HC Deb 02 July 1896 vol 42 cc536-7
MR. J. F. HOGAN (Tipperary, Mid)

I beg to ask the Secretary to the Treasury, as representing the Postmaster General, whether he is aware that English newspapers containing comments or reports that are not palatable to the ruling Turkish authorities are rigorously suppressed and confiscated; whether he can confirm or contradict the statement that the British Postmaster in Constantinople, in accordance with an arrangement entered into some 15 years ago between the British and Turkish Governments, declines to deliver newspapers to which the latter Government objects; whether he can state the circumstances under which Her Majesty's Government consented to this censorship; and, whether any steps will be taken to relieve the representative of the British Post Office at Constantinople of such obligations?


It is the fact that the Porte from time to time represents to the British Ambassador at Constantinople that the Sultan objects to the circulation of such and such newspapers in the Ottoman Empire. The British Postmaster has no agreement or understanding with the Turkish Government; but, on receiving word from the Ambassador that a given paper is prohibited in the Turkish dominions, he refrains from allowing it to enter through the British Post Office. The sovereign right of any Government to object to the circulation of newspapers which it considers objectionable cannot be properly alienated by setting up a foreign agency within its dominions to circulate such papers against its will; and it seems only natural that if the Porte tolerates the existence of foreign post offices within the Ottoman Empire, they in their turn should abide by the laws relating to printed matter. There appear to be only two courses; either on the one hand the withdrawal of the British Post Office, and the consequent loss of a privilege to the British residents at Constantinople, or, on the other, the observance by the British Postmaster of the laws of the country in which he is allowed to work, even when those laws are less convenient to British residents than British laws would be.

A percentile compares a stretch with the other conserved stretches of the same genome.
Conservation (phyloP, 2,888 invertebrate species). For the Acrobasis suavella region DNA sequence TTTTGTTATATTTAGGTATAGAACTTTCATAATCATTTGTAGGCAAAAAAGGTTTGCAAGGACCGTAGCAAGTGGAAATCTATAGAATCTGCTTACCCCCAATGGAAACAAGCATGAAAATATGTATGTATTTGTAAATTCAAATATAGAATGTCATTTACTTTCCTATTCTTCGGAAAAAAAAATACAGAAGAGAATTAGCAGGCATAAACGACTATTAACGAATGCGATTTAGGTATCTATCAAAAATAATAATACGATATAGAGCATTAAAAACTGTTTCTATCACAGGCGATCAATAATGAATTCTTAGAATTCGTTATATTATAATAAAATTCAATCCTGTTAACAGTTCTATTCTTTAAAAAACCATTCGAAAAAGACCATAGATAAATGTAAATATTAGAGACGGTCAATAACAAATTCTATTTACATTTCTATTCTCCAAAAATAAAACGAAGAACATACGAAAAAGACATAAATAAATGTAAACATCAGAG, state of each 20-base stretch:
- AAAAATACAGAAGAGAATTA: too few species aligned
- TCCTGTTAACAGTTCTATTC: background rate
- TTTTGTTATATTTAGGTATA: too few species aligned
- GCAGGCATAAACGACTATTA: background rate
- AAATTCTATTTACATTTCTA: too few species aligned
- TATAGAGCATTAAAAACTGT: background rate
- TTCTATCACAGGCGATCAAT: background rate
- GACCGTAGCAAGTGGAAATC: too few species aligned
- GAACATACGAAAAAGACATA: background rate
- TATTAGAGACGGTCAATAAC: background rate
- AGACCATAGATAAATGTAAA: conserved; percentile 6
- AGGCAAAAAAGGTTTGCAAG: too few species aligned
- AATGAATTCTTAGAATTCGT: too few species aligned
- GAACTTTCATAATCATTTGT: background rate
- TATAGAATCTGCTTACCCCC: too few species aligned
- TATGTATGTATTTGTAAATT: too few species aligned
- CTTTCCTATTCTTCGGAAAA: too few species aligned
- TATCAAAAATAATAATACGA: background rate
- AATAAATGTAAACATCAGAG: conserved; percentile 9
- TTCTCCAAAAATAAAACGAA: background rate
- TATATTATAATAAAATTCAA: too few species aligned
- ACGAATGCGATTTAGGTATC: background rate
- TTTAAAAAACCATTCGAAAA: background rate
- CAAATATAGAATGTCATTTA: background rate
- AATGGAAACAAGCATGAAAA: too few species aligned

Mr. W. WOODALL (Hanley)

asked whether the right hon. Gentleman was aware that prohibited newspapers confiscated in the British Post Office were allowed to go through if sent to French or German offices?

MR. T. BAYLEY (Derbyshire, Chesterfield)

asked if the rule or regulation of the British Post Office officials applied to British subjects residing in Turkey?


replied that it applied to newspapers to whoever they were directed. The answer to the hon. Member for Hanley was that what he bad said only applied to the British Post Office. He had no information on the other matters to which he alluded.


Will the right hon. Gentleman inquire?